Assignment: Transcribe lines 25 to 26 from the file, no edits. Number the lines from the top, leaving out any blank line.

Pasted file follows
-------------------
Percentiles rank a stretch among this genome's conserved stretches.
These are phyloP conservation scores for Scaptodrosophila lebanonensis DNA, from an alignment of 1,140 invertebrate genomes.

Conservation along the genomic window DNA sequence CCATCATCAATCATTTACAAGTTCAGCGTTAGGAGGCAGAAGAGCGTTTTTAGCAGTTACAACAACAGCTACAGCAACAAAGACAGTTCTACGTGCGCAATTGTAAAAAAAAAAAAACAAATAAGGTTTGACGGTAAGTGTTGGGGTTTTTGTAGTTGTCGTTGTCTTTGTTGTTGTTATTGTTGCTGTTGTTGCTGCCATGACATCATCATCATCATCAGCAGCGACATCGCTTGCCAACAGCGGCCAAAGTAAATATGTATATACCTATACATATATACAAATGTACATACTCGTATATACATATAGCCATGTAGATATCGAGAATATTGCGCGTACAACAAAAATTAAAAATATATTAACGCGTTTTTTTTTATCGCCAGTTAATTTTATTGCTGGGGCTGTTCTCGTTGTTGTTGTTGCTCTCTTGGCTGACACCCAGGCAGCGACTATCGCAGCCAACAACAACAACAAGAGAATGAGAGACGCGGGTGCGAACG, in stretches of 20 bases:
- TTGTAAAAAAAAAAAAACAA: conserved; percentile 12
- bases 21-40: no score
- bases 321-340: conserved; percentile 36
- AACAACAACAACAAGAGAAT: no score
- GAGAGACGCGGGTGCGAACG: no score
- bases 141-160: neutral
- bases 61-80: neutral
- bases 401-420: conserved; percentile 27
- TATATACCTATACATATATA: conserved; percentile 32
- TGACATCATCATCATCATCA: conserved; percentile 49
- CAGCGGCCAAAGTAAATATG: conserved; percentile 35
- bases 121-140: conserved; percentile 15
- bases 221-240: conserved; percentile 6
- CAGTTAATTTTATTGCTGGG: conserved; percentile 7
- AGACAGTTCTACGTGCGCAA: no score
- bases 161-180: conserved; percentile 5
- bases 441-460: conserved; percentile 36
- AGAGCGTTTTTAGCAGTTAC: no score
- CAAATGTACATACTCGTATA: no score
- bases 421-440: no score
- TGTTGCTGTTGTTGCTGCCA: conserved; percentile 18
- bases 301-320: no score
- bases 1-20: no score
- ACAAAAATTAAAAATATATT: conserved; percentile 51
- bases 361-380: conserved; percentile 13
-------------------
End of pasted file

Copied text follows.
- bases 301-320: no score
- bases 1-20: no score